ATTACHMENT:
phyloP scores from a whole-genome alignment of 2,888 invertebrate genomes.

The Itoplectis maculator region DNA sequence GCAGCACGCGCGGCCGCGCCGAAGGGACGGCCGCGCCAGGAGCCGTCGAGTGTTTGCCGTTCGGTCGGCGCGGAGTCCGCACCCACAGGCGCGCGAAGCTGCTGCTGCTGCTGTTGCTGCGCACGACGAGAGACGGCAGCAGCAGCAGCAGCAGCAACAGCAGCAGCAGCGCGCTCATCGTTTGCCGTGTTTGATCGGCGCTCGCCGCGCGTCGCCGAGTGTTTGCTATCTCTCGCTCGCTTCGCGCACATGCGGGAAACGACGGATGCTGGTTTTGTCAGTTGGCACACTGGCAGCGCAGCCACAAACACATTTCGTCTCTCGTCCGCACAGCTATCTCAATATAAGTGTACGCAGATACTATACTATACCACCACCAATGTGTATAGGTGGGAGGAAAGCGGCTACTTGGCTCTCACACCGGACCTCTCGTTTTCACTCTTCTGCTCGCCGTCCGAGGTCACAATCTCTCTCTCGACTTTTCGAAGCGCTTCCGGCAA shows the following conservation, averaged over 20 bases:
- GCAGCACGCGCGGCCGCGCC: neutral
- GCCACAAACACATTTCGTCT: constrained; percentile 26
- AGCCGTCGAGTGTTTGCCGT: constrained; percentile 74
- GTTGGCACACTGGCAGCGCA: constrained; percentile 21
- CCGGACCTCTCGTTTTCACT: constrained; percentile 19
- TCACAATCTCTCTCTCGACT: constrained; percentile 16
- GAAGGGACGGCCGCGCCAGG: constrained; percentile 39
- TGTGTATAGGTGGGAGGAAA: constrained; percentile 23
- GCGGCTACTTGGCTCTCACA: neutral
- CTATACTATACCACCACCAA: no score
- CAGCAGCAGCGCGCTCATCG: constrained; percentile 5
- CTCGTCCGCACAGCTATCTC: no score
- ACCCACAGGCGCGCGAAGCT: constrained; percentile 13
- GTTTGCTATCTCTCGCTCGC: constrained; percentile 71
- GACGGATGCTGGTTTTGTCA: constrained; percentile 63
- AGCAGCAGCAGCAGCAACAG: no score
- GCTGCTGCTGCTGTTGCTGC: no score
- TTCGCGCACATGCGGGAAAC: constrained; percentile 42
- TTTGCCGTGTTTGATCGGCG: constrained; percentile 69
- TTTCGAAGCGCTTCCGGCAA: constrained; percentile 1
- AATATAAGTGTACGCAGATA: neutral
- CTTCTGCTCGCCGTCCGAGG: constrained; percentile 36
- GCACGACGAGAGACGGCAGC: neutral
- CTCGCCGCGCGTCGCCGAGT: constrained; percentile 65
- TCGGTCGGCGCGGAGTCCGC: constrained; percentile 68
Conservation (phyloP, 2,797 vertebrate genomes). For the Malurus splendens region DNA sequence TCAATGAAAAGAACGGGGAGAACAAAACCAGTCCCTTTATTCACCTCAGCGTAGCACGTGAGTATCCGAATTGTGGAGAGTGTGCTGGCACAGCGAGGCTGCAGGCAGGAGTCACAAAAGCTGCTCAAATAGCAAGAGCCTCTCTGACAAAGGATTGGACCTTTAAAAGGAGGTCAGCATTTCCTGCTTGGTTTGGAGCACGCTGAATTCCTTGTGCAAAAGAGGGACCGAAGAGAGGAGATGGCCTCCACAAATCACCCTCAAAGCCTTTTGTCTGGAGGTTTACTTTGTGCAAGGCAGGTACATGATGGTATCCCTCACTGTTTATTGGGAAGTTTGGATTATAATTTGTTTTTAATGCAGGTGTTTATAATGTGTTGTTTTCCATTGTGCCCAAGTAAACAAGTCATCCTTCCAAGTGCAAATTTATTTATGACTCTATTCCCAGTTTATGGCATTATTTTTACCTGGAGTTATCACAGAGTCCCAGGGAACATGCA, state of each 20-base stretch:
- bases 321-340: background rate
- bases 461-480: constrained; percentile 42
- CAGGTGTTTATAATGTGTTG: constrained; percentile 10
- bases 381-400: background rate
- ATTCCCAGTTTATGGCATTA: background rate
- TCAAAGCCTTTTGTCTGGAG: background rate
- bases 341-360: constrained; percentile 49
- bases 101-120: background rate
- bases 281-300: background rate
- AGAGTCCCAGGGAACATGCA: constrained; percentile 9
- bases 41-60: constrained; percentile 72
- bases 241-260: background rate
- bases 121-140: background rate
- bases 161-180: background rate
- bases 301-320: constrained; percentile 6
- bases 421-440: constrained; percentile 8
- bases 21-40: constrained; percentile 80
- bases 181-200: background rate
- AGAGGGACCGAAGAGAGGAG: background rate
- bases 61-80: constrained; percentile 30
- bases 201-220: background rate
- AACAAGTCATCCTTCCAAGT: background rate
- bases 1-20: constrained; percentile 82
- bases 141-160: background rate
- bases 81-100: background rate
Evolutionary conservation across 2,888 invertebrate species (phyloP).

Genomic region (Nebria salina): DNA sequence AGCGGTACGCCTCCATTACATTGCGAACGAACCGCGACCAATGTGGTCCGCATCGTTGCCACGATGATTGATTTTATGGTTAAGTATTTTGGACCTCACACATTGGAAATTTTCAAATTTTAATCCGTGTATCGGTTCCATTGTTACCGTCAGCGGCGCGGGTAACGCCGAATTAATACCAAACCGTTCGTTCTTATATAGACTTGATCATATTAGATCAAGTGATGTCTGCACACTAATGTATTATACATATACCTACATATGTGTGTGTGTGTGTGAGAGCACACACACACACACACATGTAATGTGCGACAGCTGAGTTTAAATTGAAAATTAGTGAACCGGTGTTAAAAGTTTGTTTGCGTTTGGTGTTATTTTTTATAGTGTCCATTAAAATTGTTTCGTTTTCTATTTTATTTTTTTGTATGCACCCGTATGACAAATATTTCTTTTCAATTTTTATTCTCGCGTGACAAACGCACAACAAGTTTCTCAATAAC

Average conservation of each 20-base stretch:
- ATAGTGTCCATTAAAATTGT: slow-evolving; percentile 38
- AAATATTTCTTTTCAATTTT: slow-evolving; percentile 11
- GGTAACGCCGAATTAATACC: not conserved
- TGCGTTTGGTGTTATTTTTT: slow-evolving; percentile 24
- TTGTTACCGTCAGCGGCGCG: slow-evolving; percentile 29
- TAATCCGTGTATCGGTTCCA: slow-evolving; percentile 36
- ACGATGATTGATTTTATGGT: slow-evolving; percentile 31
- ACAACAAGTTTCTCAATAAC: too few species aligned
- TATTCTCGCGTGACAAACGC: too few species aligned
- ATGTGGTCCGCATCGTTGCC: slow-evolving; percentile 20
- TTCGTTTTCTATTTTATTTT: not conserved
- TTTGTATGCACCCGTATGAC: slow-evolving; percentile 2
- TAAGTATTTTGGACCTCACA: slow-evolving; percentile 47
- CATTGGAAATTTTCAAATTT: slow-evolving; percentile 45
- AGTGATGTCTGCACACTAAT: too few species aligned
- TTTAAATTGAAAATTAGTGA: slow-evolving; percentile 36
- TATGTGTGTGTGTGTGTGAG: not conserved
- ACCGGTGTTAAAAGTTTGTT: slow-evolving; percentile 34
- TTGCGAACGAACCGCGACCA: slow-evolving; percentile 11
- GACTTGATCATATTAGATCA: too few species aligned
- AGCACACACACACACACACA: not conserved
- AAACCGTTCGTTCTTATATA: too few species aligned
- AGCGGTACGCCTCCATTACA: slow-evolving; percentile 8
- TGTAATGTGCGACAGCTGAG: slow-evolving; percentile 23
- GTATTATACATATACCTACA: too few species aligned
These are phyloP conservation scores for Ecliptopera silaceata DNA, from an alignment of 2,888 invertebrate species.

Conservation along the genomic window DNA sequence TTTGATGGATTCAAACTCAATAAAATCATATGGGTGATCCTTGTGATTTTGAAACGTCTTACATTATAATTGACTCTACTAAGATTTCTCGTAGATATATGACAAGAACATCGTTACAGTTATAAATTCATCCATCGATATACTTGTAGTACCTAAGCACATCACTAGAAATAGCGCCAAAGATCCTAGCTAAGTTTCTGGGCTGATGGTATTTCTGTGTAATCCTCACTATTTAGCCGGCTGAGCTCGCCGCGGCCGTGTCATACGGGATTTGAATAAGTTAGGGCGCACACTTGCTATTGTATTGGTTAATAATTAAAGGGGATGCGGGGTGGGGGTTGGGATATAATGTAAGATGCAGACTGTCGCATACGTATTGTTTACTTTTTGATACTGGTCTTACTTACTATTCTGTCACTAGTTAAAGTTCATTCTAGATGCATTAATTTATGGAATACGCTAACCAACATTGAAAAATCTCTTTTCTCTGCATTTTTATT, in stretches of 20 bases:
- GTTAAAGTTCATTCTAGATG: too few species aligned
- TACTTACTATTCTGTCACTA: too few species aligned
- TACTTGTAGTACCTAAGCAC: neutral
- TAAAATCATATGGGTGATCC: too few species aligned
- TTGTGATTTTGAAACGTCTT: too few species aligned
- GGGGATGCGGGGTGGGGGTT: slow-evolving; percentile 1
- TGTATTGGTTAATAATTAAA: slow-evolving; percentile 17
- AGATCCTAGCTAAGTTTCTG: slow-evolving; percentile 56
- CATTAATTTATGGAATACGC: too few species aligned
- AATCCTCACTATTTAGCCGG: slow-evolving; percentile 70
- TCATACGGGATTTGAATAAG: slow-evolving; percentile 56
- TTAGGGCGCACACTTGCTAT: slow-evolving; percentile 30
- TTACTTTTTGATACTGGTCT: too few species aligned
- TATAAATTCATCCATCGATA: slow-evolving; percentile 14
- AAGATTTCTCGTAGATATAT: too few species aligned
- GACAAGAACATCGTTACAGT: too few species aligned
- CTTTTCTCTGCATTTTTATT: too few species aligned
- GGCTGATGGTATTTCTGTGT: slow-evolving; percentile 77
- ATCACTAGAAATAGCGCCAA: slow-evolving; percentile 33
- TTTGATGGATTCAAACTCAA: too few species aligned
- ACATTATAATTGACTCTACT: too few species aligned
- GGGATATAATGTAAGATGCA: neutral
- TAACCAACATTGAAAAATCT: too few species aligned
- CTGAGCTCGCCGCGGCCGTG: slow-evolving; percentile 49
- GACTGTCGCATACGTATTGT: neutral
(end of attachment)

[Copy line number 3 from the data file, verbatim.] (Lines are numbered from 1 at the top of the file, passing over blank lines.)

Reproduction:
- GCAGCACGCGCGGCCGCGCC: neutral